Archive for the ‘Sparring’ Category

Goal_SettingJanuary 1 does not possess any mystical powers and is no more special than any other day of the year but it’s as good as any to reflect on how far we’ve come, and more importantly, where we’re going.

So here we are in 2016. I’m committing to paper lots of new and updated personal training goals — both in and out of the dojo — and want to push the limits in 2016.  (more…)

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Boxing the bear

As humans, it is so easy to do the least amount of work necessary to get the job done. We are optimizers. When faced with a task in everyday life we immediately — whether we know if or not — try to find a way to do it simply. We don’t like over-complicating tasks and we certainly don’t want to spend more energy, strength, or time needed to do something.

This is as true in the gym and training as it is in the “real world”. Take push-ups, for example. Proper form, to avoid injury and strain on the shoulders, is to have your elbows tucked in, rather than flared out to the side. Flared elbows make the push-ups much less difficult, effectively taking strain off the relatively weaker triceps and putting onto larger, stronger muscle groups such as the shoulders and chest. We’re able to bang out a higher number of reps in a shorter amount of time. More ‘oohs and ahhs‘ from the sidelines, if you will. The downside? Pain and injury and an overall “missing of the point” of doing the exercise in the first place. (more…)

The Complete System

Posted: March 3, 2013 in Sparring, Technique

puzzle_incomplete-1I’ve noticed that many martial art styles like to think of themselves as complete systems. For most practical purposes they probably are for the purposes they were designed for. Meaning no disrespect or trying to minimize any of the following arts I’d say that, at their core, BJJ is a complete style for sport ground fighting, WTF style Taekwondo is well constructed for point fighting, and Krav Maga is a complete system for self-defense. Or are they? Is it even possible for any style to be 100% complete?

I’ve heard and read so many times that Krav Maga lacks a good ground game and if you get taken to the ground where “all fights end up” (more on that some other time!) then you are toast. I don’t completely buy into that. My school, and many others I’m sure, focuses a good percentage of time talking about ground defense — how to get up off the ground, out of some chokes and headlocks, and how to prevent getting taken down in the first place. My school also incorporates many CT-707 ground (and other) techniques into the curriculum which helps too. But I don’t delude myself for one minute into thinking that Krav Maga teaches 100% of what I’d need if I were to be tackled by, say, a BJJ Black Belt who’s determined to jump me in a dark alley and throw me on the ground and into a triangle choke. Krav Maga is simply not a “ground fighting” or grappling style at its core just like it’s not known for its nunchaku prowess or its numerous throws and joint locks. This is not to say Krav Maga is incapable of addressing this situation at all but simply that BJJ addresses triangle chokes and ground fighting more thoroughly because of its design and goals. Styles can’t be 100% of what students need for every opponent, for every situation, against every conceivable attack. How could they? It’s impossible. (more…)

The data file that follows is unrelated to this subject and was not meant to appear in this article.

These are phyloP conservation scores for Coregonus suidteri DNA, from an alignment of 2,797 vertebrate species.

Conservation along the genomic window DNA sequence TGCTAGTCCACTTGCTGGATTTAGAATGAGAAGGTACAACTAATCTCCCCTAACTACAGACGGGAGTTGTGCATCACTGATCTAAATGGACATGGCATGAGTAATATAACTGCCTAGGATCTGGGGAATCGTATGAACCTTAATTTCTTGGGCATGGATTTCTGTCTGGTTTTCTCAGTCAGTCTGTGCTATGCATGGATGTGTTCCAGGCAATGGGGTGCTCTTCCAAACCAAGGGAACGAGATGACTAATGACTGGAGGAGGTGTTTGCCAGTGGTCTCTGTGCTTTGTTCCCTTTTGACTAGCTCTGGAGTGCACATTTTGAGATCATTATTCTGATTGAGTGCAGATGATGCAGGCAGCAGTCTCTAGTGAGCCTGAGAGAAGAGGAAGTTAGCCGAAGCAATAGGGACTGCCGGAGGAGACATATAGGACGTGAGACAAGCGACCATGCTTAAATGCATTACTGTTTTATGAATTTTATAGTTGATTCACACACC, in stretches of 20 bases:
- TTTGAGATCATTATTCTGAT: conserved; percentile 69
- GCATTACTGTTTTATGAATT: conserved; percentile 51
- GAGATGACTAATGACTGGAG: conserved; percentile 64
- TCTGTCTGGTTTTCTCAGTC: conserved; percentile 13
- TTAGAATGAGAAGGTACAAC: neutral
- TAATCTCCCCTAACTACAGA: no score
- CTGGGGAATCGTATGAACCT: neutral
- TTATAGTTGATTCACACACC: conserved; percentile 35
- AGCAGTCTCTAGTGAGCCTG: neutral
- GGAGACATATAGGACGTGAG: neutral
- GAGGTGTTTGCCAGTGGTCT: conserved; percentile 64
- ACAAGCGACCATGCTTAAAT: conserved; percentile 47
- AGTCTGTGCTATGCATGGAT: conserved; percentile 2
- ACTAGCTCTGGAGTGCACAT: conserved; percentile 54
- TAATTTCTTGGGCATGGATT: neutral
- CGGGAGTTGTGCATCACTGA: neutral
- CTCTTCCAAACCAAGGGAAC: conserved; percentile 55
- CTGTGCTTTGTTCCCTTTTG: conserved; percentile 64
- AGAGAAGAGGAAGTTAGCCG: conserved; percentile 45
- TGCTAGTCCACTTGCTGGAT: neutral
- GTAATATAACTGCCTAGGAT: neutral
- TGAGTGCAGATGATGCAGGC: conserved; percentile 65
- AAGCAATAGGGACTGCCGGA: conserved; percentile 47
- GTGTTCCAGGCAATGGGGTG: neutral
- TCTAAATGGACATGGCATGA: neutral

25+ Sparring Tips

Posted: December 15, 2012 in Equipment, Sparring, Technique

sparringI love sparring. I frequent /kravmaga and other subreddits on reddit.com where the topic occasionally comes up. In a comment last month, for instance, I suggested some tips from my experience in the time I’ve been sparring that got some positive feedback. I’ve brought my tips over to this blog, modified them slightly, and expanded on them.

Now, admittedly, I have a long way to go before I’d consider myself proficient but I think I’ve been learning enough to contribute a couple of tips. Of course, the vast majority of the pointers below come from the instructors. I’ve hung onto them. They’re gold. The other few are my personal observations, usually as the result of doing the opposite and paying the price somehow or another. (more…)